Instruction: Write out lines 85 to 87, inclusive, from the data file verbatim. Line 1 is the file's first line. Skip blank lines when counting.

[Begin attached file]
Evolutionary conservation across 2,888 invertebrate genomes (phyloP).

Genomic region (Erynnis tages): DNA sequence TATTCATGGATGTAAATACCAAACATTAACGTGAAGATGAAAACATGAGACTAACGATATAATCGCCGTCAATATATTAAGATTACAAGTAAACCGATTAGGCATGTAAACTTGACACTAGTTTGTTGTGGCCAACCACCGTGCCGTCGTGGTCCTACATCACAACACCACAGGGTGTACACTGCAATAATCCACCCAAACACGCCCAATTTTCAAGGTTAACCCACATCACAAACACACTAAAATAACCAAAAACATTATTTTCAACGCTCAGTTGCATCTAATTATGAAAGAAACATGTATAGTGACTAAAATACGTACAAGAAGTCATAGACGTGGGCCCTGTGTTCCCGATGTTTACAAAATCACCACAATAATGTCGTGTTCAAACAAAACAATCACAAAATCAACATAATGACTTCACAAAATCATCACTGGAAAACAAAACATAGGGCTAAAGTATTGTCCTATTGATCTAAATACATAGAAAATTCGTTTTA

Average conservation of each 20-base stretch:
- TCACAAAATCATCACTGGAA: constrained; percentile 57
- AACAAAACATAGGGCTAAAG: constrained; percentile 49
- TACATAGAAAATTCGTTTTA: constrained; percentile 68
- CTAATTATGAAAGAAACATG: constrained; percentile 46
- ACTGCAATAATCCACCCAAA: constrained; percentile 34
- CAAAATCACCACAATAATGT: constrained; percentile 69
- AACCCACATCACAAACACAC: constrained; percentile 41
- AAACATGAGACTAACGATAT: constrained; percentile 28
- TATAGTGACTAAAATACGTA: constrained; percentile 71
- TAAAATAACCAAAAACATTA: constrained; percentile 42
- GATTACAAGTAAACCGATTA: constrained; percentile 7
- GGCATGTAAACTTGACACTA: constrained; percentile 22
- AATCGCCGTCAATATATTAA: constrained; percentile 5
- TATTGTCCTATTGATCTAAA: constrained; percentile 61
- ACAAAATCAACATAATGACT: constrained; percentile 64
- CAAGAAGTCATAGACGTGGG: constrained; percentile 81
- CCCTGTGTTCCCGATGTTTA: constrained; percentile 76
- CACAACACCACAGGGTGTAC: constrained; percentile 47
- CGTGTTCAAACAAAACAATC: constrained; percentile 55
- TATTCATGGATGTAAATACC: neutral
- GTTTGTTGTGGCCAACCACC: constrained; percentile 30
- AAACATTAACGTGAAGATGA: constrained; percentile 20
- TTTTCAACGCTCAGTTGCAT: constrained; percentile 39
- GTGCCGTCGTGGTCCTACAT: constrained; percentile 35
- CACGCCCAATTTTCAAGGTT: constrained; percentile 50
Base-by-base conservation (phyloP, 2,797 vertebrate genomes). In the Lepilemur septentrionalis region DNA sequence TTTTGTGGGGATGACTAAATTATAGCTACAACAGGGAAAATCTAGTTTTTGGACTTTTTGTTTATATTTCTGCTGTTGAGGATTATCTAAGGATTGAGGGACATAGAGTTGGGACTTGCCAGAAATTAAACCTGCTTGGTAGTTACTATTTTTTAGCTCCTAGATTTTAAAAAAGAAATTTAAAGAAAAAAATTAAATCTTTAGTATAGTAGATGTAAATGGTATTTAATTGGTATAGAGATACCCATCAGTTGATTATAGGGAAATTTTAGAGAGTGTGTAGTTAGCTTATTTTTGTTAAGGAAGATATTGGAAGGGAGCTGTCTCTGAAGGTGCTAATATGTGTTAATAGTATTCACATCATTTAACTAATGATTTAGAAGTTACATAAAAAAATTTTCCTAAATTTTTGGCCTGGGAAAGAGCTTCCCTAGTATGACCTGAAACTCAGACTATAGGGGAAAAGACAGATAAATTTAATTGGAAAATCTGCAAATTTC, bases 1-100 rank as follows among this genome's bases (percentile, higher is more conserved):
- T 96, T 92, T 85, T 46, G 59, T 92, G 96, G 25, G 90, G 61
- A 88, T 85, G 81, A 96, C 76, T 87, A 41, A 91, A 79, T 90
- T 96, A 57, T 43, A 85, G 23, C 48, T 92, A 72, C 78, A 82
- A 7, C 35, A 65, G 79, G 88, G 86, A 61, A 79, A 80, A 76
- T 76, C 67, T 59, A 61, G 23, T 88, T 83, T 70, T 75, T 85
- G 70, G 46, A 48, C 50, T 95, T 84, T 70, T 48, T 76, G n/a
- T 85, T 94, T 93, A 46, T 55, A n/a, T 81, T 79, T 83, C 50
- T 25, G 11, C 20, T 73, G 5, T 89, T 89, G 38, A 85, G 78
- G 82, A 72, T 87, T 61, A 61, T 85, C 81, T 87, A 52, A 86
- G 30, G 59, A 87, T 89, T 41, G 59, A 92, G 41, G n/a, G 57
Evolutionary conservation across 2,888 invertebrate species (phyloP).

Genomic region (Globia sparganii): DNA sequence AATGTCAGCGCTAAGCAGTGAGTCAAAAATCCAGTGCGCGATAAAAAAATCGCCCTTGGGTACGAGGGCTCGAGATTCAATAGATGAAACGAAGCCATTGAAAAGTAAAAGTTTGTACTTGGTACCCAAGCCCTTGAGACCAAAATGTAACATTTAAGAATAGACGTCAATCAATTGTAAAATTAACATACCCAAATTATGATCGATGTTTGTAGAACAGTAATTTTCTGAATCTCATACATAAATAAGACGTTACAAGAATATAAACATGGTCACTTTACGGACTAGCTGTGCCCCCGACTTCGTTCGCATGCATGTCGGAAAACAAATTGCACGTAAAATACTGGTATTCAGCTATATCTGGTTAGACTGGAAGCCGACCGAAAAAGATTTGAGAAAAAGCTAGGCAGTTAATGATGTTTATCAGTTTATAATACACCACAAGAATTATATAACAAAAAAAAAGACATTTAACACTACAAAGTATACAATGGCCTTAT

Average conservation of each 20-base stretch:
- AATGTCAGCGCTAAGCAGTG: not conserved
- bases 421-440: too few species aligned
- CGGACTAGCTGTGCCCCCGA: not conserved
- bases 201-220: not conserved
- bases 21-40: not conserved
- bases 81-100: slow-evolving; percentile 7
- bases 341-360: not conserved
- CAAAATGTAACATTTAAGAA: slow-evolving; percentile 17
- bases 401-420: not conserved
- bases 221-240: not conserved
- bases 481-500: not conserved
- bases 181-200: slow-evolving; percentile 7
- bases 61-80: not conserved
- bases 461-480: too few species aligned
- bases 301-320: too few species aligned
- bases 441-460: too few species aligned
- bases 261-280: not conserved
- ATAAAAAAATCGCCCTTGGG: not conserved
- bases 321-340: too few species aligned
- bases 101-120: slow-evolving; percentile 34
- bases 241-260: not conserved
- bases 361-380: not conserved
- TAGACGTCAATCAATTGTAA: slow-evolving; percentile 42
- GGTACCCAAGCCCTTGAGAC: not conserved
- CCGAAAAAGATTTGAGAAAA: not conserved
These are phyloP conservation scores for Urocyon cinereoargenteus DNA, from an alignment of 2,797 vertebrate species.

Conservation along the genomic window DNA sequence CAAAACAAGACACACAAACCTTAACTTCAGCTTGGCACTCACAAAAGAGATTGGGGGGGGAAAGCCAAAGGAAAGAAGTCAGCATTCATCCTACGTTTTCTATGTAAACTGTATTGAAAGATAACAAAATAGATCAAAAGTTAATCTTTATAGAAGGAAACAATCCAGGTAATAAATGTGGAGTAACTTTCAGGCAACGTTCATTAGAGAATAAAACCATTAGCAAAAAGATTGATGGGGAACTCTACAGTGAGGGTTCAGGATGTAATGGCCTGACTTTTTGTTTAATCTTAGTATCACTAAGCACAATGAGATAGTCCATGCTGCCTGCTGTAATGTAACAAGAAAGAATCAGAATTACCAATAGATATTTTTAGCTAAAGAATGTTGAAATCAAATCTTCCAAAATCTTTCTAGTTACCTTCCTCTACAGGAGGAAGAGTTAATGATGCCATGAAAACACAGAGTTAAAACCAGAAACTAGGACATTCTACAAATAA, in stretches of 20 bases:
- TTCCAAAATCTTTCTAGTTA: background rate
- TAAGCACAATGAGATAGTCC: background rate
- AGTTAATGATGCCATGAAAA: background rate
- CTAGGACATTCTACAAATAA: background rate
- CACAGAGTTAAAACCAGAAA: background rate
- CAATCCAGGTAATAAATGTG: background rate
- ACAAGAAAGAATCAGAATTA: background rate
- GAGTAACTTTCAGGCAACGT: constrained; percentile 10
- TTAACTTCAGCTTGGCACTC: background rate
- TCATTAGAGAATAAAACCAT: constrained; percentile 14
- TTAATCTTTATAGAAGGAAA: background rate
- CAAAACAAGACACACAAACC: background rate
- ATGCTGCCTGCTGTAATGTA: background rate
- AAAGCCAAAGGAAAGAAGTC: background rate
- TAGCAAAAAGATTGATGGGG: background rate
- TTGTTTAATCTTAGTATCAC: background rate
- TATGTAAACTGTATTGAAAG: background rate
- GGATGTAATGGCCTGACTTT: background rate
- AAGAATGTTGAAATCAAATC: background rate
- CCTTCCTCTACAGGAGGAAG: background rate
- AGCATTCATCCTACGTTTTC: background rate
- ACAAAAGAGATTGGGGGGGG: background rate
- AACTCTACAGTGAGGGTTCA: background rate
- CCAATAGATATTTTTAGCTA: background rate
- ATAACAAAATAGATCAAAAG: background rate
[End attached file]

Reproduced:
- TTGTTTAATCTTAGTATCAC: background rate
- TATGTAAACTGTATTGAAAG: background rate
- GGATGTAATGGCCTGACTTT: background rate